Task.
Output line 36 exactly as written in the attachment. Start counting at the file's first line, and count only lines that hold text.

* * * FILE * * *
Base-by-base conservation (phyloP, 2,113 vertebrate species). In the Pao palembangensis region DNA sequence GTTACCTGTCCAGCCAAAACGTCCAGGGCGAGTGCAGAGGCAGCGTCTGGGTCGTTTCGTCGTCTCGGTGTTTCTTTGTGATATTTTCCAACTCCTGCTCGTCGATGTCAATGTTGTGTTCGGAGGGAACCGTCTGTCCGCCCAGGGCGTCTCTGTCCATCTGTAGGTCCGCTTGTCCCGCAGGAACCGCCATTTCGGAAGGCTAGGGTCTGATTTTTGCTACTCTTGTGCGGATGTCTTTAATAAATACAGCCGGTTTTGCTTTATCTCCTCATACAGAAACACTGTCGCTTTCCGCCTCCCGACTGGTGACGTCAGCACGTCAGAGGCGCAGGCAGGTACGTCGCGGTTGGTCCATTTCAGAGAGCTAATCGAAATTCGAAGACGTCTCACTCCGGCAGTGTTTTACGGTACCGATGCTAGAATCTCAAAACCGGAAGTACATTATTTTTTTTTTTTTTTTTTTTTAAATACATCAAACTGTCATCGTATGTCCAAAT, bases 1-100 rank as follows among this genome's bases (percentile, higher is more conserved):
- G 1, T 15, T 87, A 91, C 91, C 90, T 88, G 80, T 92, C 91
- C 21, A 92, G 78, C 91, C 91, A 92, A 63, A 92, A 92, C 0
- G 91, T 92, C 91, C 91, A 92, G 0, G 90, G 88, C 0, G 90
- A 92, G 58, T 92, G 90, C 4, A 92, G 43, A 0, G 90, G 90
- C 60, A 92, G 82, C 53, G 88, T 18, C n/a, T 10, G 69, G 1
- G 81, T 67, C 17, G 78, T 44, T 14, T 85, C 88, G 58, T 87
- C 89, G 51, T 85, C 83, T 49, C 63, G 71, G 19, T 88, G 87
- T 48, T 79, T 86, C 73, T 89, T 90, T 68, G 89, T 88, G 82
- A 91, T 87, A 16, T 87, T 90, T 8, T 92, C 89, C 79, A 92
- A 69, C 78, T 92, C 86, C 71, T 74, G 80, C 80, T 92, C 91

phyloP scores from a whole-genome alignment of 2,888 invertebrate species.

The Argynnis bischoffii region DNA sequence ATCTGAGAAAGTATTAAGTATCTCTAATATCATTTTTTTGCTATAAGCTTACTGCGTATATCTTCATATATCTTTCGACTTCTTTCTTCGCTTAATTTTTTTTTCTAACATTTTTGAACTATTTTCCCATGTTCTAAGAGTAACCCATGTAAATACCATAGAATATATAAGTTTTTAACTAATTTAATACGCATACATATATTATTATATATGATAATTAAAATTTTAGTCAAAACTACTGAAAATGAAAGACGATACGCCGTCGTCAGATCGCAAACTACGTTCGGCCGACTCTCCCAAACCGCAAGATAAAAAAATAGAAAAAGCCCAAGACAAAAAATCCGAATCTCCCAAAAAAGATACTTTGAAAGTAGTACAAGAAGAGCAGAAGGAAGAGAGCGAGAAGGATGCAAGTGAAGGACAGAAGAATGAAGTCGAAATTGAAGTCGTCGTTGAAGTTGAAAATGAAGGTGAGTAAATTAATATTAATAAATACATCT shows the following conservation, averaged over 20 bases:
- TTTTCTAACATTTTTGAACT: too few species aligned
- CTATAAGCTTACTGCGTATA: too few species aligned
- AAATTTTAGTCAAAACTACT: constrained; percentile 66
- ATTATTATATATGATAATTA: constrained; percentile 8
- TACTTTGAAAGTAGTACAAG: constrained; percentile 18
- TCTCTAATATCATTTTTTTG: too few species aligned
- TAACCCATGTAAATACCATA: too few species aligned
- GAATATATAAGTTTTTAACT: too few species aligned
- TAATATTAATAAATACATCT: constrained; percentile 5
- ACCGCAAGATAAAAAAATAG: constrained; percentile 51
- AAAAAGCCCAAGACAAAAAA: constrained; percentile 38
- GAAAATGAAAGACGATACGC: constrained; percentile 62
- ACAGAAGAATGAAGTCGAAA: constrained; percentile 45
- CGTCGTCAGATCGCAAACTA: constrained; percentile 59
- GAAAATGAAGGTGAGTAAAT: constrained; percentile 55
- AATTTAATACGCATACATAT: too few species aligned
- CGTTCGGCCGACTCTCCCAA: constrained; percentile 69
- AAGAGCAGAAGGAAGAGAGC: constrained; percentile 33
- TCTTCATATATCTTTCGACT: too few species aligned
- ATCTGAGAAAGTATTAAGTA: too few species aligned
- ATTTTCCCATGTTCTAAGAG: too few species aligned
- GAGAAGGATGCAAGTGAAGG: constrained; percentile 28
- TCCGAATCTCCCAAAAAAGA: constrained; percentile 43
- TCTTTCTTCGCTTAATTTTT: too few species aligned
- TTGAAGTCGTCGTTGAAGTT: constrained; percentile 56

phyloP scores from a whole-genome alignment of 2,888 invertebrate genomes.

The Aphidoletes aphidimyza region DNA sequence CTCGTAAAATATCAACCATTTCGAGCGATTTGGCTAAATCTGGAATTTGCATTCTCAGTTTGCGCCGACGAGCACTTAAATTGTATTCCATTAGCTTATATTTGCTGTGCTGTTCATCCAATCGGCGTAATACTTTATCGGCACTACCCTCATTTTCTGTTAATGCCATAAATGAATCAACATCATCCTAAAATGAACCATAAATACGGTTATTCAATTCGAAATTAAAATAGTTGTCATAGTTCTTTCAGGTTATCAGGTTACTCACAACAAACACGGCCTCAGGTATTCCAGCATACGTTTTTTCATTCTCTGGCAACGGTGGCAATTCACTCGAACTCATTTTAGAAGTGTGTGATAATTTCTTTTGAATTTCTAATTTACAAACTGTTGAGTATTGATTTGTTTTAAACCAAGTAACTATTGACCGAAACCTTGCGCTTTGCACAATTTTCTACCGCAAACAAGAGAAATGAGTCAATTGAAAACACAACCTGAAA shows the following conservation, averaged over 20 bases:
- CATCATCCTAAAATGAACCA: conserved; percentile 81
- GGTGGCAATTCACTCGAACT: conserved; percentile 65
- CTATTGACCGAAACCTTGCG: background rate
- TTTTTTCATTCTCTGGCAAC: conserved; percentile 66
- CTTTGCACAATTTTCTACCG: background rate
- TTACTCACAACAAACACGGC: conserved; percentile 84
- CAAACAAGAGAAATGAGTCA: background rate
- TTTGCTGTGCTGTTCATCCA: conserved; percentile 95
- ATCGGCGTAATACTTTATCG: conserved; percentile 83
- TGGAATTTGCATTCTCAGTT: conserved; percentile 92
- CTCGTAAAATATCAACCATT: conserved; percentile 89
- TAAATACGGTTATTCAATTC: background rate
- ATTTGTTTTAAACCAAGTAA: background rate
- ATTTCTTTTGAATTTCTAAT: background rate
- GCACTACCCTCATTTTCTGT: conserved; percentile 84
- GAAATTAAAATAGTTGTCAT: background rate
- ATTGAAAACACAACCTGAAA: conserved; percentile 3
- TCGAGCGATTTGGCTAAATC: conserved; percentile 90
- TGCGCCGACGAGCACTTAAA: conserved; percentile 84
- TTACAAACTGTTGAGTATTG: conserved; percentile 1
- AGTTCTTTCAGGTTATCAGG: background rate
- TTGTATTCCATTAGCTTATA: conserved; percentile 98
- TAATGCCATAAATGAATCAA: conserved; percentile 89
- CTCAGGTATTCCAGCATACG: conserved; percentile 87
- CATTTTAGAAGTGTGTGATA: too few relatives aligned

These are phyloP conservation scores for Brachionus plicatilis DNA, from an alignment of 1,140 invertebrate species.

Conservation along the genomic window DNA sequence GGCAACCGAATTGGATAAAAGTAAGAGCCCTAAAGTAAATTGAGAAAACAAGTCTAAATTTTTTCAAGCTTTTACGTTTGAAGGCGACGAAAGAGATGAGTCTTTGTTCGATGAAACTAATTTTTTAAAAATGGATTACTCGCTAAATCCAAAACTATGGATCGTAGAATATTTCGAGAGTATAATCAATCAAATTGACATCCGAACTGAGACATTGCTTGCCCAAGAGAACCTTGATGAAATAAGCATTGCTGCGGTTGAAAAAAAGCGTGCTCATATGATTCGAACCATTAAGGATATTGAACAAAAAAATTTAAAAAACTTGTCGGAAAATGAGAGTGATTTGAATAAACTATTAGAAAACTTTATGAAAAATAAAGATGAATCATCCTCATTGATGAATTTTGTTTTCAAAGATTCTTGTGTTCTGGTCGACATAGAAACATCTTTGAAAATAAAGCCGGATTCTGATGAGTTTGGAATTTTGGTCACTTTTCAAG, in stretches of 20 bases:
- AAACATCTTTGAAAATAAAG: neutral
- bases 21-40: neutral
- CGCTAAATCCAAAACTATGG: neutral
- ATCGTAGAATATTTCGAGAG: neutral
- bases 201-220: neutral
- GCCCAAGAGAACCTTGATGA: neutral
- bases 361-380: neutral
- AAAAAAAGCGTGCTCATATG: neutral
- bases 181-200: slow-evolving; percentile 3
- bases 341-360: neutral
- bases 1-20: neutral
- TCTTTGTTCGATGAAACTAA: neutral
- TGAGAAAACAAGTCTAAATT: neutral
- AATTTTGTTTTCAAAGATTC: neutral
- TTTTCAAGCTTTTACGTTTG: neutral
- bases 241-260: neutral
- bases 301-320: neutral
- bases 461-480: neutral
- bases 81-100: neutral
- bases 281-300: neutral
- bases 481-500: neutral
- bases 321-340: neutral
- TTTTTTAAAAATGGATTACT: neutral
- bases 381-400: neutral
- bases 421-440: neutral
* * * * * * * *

- TCCGAATCTCCCAAAAAAGA: constrained; percentile 43